In a March 2007 interview with the NY Times he said, "His faith in the rightness of the Vietnam War was worn down by reading history and traveling abroad, but what changed his mind most, he said, was listening to tape recordings released in the late 1990’s of telephone conversations in which President Lyndon B. Johnson confided that he saw the war as pointless. That was in 1964, and Mr. Johnson said he feared impeachment if he tried to withdraw.
“The dishonesty of it was astounding — criminal, really,” Mr. Hagel said. “I came to the conclusion that they used those people, used our young people. So I am very careful, especially now. We’d better ask all the tough questions. This administration dismissed every tough question we asked. We were assured, ‘We know what we’re doing.’ That’s what they said in Vietnam.”...
Hagel reminds me of most of my friends and contemporaries who actually served in the military and Viet Nam. Their views on war are several decibels below those that did not. Some interesting comments from Spiegel:
SPIEGEL: It doesn’t look good for your own party. After seven years of George W. Bush, 81 percent of Americans believe that the country is on the wrong track and only 27 percent have a favorable view. What went wrong?The interview
Hagel: The party is in terrible shape and it is because we did not do a very good job of managing this country. We have gotten into two wars. We have run up a third of the national debt in the last seven years. So we have controlled the government and we have made a lot of mistakes. All the same, McCain and Obama are within the margin of error in the polls.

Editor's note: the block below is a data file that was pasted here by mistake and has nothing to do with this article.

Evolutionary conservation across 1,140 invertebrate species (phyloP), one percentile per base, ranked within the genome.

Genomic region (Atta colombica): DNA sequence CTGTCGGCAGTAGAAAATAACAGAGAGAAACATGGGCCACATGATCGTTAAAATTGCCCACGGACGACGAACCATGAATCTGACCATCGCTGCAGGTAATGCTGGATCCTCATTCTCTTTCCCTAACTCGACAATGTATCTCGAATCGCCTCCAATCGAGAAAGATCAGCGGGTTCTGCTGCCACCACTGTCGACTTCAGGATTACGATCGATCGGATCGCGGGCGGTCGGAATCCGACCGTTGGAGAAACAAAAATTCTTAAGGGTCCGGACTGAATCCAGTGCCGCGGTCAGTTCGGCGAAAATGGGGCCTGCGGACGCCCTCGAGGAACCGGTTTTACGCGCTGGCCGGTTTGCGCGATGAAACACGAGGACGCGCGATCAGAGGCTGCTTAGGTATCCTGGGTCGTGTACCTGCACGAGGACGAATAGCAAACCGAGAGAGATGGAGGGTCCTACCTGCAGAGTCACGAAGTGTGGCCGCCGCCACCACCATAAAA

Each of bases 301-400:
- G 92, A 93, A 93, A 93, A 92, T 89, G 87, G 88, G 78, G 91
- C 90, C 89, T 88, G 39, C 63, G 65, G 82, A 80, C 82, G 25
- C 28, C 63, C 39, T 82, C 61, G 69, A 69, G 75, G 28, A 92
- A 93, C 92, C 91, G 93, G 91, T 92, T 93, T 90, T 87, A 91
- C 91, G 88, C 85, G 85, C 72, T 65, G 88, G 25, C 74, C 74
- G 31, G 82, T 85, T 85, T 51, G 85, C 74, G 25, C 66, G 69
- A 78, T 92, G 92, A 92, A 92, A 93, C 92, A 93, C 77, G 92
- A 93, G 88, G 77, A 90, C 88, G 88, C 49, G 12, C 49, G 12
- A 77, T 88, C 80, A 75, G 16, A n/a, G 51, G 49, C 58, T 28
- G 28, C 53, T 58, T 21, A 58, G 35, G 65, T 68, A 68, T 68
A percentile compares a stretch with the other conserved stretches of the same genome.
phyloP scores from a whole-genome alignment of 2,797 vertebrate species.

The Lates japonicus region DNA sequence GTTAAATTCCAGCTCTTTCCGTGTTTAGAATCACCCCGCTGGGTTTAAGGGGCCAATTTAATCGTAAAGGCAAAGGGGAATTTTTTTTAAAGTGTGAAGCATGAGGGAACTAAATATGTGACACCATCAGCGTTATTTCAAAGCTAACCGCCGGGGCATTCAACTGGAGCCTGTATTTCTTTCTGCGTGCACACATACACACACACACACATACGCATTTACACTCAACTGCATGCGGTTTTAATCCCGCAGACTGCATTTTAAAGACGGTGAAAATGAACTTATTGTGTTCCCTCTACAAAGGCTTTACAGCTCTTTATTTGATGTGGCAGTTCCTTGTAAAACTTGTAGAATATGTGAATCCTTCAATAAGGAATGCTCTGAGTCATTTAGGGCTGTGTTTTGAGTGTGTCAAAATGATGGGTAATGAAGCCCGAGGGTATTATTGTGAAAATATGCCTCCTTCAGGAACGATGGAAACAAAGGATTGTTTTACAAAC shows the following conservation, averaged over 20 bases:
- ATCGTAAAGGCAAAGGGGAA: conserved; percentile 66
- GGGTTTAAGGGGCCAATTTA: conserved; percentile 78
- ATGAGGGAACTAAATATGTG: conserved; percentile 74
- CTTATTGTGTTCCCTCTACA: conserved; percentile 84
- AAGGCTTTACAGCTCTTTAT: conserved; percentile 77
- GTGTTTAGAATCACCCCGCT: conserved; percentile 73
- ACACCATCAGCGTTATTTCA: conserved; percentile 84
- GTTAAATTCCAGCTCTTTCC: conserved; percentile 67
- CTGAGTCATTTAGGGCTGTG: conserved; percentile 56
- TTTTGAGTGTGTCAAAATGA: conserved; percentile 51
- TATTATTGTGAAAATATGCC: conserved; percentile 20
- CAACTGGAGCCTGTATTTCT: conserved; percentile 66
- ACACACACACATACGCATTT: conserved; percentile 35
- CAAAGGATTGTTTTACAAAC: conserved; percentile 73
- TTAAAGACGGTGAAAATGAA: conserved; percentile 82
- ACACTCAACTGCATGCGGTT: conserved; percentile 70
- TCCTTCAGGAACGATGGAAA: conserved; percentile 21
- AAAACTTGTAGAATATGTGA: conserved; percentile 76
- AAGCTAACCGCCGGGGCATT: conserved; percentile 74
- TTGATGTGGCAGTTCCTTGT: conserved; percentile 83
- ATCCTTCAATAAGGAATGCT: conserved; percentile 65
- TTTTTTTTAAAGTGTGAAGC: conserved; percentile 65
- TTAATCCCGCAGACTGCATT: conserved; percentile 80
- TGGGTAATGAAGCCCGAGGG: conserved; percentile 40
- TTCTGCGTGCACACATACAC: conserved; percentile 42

SPIEGEL: Is the era of the hawks in your party definitely over?
Hagel: I hope so. That segment of the Republican Party, the so-called neocons, held the Republican Party hostage much of the time. What this element has done to our party is clear now and I would hope that it will come back to the party of Eisenhower, even the party of Ronald Reagan. Today’s party is no longer Ronald Reagan’s party, who, contrary to his reputation, governed from the center. But he sat down with the Soviets, the great evil empire, and was able to get results, for example in nuclear disarmament.
SPIEGEL: You write in your new book about former German Chancellor Helmut Schmidt visiting you in your office in the Senate, chain-smoking and complaining that “there are no more great leaders." Do you agree?
Hagel: Today, I don’t see any great global leaders of the stature of Reagan, Kohl, Mitterand and Thatcher. They were important, whether you agreed with them or not. But as Schmidt also told me in my office, there will come a time when we will find those new leaders again.
SPIEGEL: A lot of Germans hope Obama is that someone.
Hagel: He could be. But until he is in office, you don’t know.